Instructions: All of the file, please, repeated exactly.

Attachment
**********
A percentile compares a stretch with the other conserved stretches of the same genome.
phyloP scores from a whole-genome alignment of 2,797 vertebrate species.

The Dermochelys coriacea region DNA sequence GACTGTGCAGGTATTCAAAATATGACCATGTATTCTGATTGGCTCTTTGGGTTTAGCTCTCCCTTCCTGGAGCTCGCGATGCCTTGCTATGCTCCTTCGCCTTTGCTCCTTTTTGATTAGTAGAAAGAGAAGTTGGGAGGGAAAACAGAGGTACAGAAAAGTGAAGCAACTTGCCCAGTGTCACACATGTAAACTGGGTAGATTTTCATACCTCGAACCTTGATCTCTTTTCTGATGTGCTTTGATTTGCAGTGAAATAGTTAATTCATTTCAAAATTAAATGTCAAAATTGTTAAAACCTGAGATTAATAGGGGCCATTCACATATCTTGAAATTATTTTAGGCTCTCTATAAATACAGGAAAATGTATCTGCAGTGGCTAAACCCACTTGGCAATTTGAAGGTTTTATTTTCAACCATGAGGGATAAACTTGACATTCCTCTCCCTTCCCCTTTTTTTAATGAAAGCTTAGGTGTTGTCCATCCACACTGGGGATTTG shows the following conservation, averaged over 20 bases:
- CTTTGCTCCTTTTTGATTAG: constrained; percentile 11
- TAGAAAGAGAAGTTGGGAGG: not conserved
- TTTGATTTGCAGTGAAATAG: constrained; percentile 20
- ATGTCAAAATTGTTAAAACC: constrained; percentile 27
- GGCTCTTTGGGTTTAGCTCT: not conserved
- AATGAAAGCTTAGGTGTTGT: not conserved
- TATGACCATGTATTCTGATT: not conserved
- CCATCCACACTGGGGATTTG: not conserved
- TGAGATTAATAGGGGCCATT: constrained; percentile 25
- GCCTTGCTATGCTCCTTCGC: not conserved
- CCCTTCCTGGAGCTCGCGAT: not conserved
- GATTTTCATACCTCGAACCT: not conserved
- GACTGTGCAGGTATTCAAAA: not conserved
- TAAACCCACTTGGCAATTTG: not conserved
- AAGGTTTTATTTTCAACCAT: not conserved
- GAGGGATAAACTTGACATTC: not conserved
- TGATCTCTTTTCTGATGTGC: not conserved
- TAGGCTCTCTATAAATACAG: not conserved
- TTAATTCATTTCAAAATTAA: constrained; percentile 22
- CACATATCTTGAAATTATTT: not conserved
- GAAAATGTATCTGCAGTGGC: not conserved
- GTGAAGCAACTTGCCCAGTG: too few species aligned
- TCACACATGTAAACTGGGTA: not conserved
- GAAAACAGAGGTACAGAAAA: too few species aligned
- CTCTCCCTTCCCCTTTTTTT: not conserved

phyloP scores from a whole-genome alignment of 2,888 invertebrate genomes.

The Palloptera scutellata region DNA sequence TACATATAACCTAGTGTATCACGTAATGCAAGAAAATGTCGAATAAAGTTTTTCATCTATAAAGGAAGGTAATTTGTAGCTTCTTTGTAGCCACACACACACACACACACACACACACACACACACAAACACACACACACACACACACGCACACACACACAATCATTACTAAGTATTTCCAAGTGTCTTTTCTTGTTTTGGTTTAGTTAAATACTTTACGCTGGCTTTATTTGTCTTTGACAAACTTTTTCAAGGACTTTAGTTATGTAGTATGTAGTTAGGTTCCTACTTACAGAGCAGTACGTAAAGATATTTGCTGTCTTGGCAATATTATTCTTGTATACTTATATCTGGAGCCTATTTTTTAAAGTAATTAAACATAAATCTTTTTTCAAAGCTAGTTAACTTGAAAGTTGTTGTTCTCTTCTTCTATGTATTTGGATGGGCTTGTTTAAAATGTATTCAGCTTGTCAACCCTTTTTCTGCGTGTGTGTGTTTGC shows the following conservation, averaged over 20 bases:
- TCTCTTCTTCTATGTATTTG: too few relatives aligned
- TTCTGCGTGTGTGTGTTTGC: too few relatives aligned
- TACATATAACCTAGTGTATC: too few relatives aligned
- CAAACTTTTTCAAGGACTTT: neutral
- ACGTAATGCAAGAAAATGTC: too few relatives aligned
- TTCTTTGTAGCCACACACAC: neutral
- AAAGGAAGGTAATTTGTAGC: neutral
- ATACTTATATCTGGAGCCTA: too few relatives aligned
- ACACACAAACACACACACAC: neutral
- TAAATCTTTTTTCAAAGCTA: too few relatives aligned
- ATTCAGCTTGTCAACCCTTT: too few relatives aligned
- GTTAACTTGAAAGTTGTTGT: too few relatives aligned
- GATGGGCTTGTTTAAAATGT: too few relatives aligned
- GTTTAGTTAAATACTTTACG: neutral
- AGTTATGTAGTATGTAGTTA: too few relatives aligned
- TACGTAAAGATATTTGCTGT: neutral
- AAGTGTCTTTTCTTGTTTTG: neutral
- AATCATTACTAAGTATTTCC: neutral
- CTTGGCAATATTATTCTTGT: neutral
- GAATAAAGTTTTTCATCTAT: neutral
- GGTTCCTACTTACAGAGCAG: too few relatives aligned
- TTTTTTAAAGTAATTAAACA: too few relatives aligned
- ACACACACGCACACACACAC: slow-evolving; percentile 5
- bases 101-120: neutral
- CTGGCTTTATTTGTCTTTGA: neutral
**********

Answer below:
A percentile compares a stretch with the other conserved stretches of the same genome.
phyloP scores from a whole-genome alignment of 2,797 vertebrate species.

The Dermochelys coriacea region DNA sequence GACTGTGCAGGTATTCAAAATATGACCATGTATTCTGATTGGCTCTTTGGGTTTAGCTCTCCCTTCCTGGAGCTCGCGATGCCTTGCTATGCTCCTTCGCCTTTGCTCCTTTTTGATTAGTAGAAAGAGAAGTTGGGAGGGAAAACAGAGGTACAGAAAAGTGAAGCAACTTGCCCAGTGTCACACATGTAAACTGGGTAGATTTTCATACCTCGAACCTTGATCTCTTTTCTGATGTGCTTTGATTTGCAGTGAAATAGTTAATTCATTTCAAAATTAAATGTCAAAATTGTTAAAACCTGAGATTAATAGGGGCCATTCACATATCTTGAAATTATTTTAGGCTCTCTATAAATACAGGAAAATGTATCTGCAGTGGCTAAACCCACTTGGCAATTTGAAGGTTTTATTTTCAACCATGAGGGATAAACTTGACATTCCTCTCCCTTCCCCTTTTTTTAATGAAAGCTTAGGTGTTGTCCATCCACACTGGGGATTTG shows the following conservation, averaged over 20 bases:
- CTTTGCTCCTTTTTGATTAG: constrained; percentile 11
- TAGAAAGAGAAGTTGGGAGG: not conserved
- TTTGATTTGCAGTGAAATAG: constrained; percentile 20
- ATGTCAAAATTGTTAAAACC: constrained; percentile 27
- GGCTCTTTGGGTTTAGCTCT: not conserved
- AATGAAAGCTTAGGTGTTGT: not conserved
- TATGACCATGTATTCTGATT: not conserved
- CCATCCACACTGGGGATTTG: not conserved
- TGAGATTAATAGGGGCCATT: constrained; percentile 25
- GCCTTGCTATGCTCCTTCGC: not conserved
- CCCTTCCTGGAGCTCGCGAT: not conserved
- GATTTTCATACCTCGAACCT: not conserved
- GACTGTGCAGGTATTCAAAA: not conserved
- TAAACCCACTTGGCAATTTG: not conserved
- AAGGTTTTATTTTCAACCAT: not conserved
- GAGGGATAAACTTGACATTC: not conserved
- TGATCTCTTTTCTGATGTGC: not conserved
- TAGGCTCTCTATAAATACAG: not conserved
- TTAATTCATTTCAAAATTAA: constrained; percentile 22
- CACATATCTTGAAATTATTT: not conserved
- GAAAATGTATCTGCAGTGGC: not conserved
- GTGAAGCAACTTGCCCAGTG: too few species aligned
- TCACACATGTAAACTGGGTA: not conserved
- GAAAACAGAGGTACAGAAAA: too few species aligned
- CTCTCCCTTCCCCTTTTTTT: not conserved

phyloP scores from a whole-genome alignment of 2,888 invertebrate genomes.

The Palloptera scutellata region DNA sequence TACATATAACCTAGTGTATCACGTAATGCAAGAAAATGTCGAATAAAGTTTTTCATCTATAAAGGAAGGTAATTTGTAGCTTCTTTGTAGCCACACACACACACACACACACACACACACACACACAAACACACACACACACACACACGCACACACACACAATCATTACTAAGTATTTCCAAGTGTCTTTTCTTGTTTTGGTTTAGTTAAATACTTTACGCTGGCTTTATTTGTCTTTGACAAACTTTTTCAAGGACTTTAGTTATGTAGTATGTAGTTAGGTTCCTACTTACAGAGCAGTACGTAAAGATATTTGCTGTCTTGGCAATATTATTCTTGTATACTTATATCTGGAGCCTATTTTTTAAAGTAATTAAACATAAATCTTTTTTCAAAGCTAGTTAACTTGAAAGTTGTTGTTCTCTTCTTCTATGTATTTGGATGGGCTTGTTTAAAATGTATTCAGCTTGTCAACCCTTTTTCTGCGTGTGTGTGTTTGC shows the following conservation, averaged over 20 bases:
- TCTCTTCTTCTATGTATTTG: too few relatives aligned
- TTCTGCGTGTGTGTGTTTGC: too few relatives aligned
- TACATATAACCTAGTGTATC: too few relatives aligned
- CAAACTTTTTCAAGGACTTT: neutral
- ACGTAATGCAAGAAAATGTC: too few relatives aligned
- TTCTTTGTAGCCACACACAC: neutral
- AAAGGAAGGTAATTTGTAGC: neutral
- ATACTTATATCTGGAGCCTA: too few relatives aligned
- ACACACAAACACACACACAC: neutral
- TAAATCTTTTTTCAAAGCTA: too few relatives aligned
- ATTCAGCTTGTCAACCCTTT: too few relatives aligned
- GTTAACTTGAAAGTTGTTGT: too few relatives aligned
- GATGGGCTTGTTTAAAATGT: too few relatives aligned
- GTTTAGTTAAATACTTTACG: neutral
- AGTTATGTAGTATGTAGTTA: too few relatives aligned
- TACGTAAAGATATTTGCTGT: neutral
- AAGTGTCTTTTCTTGTTTTG: neutral
- AATCATTACTAAGTATTTCC: neutral
- CTTGGCAATATTATTCTTGT: neutral
- GAATAAAGTTTTTCATCTAT: neutral
- GGTTCCTACTTACAGAGCAG: too few relatives aligned
- TTTTTTAAAGTAATTAAACA: too few relatives aligned
- ACACACACGCACACACACAC: slow-evolving; percentile 5
- bases 101-120: neutral
- CTGGCTTTATTTGTCTTTGA: neutral